After the brief announcement, the ZDF anchorwoman moved swiftly on to the happier news of the World Cup party. The motto: We won’t let the thugs ruin our mood. No dramatic scenes of fighting hooligans or police officers crouching in modern day armour were shown. Other media kept the ball low too.
Media reporting on hooliganism looked very different until shortly before the World Cup. The picture of Daniel Nivel, the French policeman who was almost beaten to death by German hooligans, was seen all around the world.
When Germany met the Slovenian national side in Celje, Slovenia, in March last year, the match was accompanied by violence from German hooligans. Sixty-five troublemakers were arrested, prompting the coach of the German team Jürgen Klinsmann to publicly apologise to the Slovenians and provoking deep concern in the run up to the World Cup.
The Interior Minister at the time, Otto Schily, told the German national news newspaper Bild, “the troublemakers are a disgrace.” The World Cup’s top organiser Franz Beckenbauer said, “nothing like this will happen in Germany.”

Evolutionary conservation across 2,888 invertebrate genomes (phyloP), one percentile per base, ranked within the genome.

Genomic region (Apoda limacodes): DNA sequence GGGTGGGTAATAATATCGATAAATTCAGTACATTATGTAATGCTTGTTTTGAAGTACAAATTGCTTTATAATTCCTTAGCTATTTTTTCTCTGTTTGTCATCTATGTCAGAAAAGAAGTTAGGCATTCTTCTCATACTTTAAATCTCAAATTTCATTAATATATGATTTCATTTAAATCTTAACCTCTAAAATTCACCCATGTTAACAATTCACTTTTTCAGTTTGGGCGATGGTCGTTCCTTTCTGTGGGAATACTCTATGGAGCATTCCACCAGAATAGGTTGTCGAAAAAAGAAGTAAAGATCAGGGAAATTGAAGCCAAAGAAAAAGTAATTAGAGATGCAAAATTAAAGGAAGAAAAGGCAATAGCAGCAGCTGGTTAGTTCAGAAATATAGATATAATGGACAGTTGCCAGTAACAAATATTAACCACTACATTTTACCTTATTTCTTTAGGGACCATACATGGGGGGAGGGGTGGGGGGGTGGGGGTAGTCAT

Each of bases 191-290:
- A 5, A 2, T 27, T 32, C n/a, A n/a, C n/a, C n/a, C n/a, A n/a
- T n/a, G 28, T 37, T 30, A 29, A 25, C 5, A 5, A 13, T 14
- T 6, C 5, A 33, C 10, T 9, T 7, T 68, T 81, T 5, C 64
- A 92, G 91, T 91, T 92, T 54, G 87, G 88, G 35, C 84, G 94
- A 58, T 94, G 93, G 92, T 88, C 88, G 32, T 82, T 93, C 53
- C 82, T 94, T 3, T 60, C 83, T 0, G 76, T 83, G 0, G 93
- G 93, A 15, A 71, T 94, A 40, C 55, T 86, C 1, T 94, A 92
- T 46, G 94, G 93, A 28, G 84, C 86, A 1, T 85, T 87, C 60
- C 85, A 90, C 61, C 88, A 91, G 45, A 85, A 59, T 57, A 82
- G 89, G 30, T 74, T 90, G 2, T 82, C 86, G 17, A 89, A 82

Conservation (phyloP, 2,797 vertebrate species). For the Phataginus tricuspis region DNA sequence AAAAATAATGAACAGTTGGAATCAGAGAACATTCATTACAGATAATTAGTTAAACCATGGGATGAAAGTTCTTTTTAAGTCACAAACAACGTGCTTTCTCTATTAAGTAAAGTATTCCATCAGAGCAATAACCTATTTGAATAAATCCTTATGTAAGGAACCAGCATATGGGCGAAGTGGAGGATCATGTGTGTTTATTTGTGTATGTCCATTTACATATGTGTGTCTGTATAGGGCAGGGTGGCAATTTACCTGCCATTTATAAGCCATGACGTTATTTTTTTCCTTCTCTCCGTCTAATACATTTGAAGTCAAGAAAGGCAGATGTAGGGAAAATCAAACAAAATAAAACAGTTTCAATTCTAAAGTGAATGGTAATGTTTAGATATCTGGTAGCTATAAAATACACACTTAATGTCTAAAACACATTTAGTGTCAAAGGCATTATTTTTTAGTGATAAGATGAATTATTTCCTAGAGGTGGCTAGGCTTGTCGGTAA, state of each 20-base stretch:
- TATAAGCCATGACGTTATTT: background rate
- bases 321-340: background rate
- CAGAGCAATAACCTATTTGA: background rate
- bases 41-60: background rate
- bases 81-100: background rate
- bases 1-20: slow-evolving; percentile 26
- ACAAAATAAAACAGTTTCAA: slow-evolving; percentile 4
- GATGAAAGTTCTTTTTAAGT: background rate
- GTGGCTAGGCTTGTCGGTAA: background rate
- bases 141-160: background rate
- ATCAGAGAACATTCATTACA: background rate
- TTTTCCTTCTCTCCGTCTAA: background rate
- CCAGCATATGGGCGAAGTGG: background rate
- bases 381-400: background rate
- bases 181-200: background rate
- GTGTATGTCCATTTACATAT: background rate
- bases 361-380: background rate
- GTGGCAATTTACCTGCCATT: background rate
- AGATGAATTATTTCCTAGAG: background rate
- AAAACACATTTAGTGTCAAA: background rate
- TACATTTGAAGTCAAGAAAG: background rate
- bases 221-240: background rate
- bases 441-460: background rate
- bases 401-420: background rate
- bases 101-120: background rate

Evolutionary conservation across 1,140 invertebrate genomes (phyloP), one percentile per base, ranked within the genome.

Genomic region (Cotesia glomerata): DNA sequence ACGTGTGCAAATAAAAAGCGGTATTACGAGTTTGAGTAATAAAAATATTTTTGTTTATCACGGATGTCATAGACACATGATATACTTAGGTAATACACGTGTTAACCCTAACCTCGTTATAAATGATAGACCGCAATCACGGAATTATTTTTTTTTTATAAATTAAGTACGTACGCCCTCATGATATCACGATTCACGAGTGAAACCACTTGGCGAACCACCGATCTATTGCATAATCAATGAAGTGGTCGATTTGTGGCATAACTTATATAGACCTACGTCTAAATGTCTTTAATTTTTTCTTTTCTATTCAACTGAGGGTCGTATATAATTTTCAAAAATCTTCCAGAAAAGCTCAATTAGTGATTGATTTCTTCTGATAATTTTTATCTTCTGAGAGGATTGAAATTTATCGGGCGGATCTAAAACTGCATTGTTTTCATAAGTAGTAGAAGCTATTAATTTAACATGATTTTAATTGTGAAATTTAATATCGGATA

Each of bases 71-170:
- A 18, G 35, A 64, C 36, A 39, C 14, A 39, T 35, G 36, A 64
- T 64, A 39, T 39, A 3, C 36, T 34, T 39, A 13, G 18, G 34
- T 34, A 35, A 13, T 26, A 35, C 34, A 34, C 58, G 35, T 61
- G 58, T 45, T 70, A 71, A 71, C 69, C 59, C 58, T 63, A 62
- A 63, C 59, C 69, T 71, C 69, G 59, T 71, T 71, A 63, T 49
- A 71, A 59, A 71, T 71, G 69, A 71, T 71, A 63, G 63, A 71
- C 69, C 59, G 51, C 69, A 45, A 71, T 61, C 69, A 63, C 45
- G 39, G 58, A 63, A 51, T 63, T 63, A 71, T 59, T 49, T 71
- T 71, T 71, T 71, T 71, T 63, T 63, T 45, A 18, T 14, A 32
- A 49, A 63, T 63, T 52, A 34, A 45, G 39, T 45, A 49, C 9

The sixty-five arrests in 2005 got Fußball-Deutschland very worked up, but the 429 arrests of potential troublemakers in Dortmund is not causing any real scandal. How can that be so?
Reporting of hooliganism has a completely different tone to before the World Cup. Instead of sending shock reports throughout the country, the media are looking to the slogan “Die Welt zu Gast bei Freunden” (“A time to make friends”).
It is as if the general World Cup euphoria has brought the editors to the point where they want to protect Germany’s reputation and not spoil the party mood.